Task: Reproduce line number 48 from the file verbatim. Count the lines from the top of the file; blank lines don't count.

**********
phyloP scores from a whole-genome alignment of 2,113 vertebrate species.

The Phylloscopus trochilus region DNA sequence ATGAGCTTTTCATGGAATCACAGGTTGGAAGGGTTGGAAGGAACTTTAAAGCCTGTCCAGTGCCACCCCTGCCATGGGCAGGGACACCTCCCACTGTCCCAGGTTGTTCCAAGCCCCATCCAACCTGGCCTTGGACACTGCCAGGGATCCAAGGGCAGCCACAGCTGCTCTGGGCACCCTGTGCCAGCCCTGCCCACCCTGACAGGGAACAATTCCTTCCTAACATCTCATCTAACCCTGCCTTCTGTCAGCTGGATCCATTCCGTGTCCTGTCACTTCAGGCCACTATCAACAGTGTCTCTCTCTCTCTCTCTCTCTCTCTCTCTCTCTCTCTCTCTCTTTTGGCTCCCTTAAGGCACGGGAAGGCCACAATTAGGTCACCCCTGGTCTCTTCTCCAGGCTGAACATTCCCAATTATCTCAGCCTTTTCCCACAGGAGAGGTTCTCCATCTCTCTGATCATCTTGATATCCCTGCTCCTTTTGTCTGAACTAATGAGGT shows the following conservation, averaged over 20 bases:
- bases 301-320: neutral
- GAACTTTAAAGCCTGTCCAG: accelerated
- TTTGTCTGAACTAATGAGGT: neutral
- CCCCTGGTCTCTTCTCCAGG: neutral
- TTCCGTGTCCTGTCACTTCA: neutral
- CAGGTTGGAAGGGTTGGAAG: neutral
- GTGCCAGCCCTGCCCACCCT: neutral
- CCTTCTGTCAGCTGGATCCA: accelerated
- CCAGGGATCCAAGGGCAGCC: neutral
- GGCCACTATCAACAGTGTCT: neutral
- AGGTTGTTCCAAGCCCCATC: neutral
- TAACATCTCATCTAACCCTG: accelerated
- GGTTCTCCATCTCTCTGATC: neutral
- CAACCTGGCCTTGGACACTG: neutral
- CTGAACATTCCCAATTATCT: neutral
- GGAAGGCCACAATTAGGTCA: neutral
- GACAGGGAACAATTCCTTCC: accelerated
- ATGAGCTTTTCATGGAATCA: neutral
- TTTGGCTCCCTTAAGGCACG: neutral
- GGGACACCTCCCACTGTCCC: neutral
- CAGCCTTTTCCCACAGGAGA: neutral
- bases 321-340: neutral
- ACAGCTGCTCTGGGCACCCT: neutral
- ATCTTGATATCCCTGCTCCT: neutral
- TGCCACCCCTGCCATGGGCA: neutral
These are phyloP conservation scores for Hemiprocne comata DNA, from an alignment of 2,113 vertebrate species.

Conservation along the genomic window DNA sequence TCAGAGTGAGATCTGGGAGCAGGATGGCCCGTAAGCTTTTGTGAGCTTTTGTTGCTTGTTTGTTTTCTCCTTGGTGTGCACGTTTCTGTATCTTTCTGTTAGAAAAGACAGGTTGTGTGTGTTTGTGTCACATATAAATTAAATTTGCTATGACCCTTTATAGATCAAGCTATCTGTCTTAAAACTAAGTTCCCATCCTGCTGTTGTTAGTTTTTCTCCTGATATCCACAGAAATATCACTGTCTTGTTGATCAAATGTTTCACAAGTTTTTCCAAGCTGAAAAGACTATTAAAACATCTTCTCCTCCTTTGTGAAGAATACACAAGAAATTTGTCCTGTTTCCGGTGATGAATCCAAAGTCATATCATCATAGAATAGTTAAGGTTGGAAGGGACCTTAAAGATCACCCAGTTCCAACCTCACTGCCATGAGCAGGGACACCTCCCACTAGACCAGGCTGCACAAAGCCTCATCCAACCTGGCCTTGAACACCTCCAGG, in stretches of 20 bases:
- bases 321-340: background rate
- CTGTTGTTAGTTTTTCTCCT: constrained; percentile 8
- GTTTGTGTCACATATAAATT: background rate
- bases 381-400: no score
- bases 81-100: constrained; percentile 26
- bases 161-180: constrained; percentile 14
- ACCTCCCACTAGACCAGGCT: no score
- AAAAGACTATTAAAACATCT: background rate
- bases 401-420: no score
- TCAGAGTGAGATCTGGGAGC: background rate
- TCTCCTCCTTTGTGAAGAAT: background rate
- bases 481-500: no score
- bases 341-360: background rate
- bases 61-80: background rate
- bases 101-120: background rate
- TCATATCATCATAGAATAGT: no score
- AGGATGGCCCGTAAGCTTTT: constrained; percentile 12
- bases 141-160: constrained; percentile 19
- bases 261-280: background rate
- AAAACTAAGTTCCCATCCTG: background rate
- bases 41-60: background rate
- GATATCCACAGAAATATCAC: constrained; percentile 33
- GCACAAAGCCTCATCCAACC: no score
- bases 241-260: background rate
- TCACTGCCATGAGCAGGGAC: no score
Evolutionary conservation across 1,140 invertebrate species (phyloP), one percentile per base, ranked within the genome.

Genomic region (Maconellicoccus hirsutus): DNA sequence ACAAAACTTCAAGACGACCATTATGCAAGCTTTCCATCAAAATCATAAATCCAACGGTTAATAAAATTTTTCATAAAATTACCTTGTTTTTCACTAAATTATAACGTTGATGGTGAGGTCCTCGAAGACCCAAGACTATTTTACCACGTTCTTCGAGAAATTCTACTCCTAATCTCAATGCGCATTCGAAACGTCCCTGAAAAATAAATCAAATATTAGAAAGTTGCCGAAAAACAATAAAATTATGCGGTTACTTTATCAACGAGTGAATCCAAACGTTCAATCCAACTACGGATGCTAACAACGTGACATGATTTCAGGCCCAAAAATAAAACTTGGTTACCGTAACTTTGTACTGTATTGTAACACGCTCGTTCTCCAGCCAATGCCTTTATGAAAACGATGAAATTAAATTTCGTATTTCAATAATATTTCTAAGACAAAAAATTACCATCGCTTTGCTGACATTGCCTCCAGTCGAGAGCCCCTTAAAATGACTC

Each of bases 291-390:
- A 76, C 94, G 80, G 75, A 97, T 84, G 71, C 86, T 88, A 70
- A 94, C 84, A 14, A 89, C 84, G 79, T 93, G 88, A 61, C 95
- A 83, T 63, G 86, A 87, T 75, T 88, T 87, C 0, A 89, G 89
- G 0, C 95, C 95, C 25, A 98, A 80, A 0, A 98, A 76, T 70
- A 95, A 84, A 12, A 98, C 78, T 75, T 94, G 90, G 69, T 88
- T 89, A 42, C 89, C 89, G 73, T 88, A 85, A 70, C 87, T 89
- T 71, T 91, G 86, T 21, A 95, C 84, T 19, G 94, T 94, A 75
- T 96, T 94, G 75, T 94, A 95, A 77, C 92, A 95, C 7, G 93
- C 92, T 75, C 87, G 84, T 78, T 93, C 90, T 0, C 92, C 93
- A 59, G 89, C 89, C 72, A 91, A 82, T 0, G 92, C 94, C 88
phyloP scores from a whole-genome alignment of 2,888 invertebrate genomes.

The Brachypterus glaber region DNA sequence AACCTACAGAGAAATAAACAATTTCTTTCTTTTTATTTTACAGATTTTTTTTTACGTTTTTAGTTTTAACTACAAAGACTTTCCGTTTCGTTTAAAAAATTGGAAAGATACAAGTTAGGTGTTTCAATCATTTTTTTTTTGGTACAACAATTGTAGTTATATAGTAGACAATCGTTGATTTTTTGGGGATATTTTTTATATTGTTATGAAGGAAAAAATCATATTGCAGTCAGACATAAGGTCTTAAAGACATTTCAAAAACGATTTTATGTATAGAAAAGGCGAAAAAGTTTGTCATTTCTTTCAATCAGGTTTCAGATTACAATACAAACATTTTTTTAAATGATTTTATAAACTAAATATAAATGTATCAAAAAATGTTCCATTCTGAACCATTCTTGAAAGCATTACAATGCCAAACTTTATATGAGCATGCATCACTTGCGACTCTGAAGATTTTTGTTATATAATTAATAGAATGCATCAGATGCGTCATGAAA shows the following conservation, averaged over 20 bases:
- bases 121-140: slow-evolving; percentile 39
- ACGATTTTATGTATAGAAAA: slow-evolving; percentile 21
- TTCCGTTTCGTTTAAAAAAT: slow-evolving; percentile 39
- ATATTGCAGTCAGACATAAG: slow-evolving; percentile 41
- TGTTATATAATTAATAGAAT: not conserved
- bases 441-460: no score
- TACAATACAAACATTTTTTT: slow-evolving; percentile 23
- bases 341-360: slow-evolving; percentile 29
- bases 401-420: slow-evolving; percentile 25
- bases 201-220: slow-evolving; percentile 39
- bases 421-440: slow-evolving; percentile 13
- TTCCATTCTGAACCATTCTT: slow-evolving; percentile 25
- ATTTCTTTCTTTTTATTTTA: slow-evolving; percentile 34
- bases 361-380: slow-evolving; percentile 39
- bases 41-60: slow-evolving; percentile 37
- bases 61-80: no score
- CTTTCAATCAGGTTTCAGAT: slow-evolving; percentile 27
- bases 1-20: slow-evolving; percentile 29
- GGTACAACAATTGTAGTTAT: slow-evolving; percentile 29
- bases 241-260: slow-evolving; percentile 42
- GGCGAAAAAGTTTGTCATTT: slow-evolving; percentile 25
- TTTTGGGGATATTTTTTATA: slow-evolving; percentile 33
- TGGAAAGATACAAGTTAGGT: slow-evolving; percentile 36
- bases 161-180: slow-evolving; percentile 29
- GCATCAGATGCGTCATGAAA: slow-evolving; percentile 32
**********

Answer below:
- bases 261-280: background rate